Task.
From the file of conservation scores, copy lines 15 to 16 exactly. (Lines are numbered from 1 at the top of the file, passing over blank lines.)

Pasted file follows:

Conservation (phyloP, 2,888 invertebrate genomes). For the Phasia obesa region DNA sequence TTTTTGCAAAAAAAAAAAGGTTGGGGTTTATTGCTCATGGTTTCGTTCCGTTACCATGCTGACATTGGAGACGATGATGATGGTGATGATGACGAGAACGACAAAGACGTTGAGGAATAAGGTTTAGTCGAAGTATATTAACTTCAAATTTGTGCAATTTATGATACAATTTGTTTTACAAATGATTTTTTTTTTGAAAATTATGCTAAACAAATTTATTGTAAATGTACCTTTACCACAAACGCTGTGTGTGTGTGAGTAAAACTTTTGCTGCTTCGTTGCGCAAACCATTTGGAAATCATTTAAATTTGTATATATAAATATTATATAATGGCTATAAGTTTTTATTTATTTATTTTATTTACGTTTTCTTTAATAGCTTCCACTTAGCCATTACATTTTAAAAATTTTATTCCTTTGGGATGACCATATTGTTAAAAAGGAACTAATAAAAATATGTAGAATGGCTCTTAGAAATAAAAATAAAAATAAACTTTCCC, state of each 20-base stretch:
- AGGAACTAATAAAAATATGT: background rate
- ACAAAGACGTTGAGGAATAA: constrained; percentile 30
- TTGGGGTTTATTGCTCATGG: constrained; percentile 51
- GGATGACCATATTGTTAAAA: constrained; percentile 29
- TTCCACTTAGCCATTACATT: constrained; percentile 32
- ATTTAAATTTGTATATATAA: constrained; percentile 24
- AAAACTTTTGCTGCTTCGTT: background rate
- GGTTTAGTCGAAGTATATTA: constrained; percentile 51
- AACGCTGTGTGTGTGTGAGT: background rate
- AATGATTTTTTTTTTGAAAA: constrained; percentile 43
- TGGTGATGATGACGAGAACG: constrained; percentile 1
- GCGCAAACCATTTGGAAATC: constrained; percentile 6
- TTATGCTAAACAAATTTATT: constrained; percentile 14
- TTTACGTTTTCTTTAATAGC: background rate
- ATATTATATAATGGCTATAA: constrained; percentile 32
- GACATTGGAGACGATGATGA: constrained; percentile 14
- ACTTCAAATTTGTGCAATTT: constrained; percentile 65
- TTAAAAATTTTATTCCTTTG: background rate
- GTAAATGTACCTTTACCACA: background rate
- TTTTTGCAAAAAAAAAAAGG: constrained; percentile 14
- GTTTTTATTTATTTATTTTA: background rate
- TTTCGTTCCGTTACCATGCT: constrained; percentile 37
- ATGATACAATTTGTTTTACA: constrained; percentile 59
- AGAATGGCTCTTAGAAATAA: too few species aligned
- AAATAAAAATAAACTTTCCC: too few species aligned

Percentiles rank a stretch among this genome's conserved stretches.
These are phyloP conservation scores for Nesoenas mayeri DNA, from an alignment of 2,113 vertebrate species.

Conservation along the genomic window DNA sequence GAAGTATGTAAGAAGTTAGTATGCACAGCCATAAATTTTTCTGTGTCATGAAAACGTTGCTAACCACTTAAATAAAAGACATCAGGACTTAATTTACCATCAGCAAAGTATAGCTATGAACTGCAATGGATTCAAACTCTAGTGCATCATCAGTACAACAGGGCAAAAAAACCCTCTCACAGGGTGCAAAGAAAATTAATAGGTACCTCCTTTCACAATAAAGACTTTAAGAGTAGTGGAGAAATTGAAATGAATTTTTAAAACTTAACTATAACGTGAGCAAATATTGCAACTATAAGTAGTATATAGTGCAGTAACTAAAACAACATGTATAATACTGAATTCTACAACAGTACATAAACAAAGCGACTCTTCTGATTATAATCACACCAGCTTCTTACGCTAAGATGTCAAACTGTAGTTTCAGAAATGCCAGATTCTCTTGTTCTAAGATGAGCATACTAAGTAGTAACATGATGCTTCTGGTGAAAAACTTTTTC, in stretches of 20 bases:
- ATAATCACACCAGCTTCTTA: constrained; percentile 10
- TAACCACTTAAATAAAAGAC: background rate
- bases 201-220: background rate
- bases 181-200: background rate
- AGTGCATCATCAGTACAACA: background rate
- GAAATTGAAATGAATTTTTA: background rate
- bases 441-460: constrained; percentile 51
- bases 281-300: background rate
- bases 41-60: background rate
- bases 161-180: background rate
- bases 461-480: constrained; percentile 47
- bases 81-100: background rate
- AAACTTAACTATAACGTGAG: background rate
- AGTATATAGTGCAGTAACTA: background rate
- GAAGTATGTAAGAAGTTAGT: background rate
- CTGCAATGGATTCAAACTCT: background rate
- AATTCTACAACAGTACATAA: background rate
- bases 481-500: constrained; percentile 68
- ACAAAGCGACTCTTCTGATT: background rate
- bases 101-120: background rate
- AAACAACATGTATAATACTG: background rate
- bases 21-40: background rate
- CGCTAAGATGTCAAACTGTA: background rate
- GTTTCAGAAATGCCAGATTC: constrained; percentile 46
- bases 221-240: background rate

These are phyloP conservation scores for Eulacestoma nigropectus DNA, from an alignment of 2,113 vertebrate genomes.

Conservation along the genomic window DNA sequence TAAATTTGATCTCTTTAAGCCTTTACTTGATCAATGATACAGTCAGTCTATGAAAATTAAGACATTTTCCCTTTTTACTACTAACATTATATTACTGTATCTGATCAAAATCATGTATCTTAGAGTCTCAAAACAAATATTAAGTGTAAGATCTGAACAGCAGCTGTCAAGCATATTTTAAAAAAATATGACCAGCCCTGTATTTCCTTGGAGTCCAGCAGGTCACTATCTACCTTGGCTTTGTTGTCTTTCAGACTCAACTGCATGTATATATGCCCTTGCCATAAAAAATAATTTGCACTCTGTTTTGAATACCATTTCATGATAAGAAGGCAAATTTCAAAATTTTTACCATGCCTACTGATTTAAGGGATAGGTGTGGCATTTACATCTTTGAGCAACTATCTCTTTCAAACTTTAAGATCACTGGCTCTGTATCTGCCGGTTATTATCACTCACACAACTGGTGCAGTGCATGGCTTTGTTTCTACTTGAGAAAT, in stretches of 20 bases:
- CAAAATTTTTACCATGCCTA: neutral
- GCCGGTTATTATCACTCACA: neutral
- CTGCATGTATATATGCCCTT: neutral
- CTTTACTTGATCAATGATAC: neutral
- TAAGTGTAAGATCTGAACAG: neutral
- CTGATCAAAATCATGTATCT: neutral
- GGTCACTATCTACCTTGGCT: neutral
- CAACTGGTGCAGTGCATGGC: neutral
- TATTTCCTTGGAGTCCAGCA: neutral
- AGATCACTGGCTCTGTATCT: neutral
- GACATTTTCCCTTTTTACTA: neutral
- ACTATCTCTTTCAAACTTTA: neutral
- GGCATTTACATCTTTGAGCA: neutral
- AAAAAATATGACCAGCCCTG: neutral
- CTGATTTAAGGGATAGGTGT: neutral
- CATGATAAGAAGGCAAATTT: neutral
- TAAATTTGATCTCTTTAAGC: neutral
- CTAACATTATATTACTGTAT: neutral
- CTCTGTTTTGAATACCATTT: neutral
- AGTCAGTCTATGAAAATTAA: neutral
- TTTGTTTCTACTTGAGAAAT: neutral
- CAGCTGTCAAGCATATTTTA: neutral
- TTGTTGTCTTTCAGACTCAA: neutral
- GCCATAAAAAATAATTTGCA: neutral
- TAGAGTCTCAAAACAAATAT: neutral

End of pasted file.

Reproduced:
- TTTACGTTTTCTTTAATAGC: background rate
- ATATTATATAATGGCTATAA: constrained; percentile 32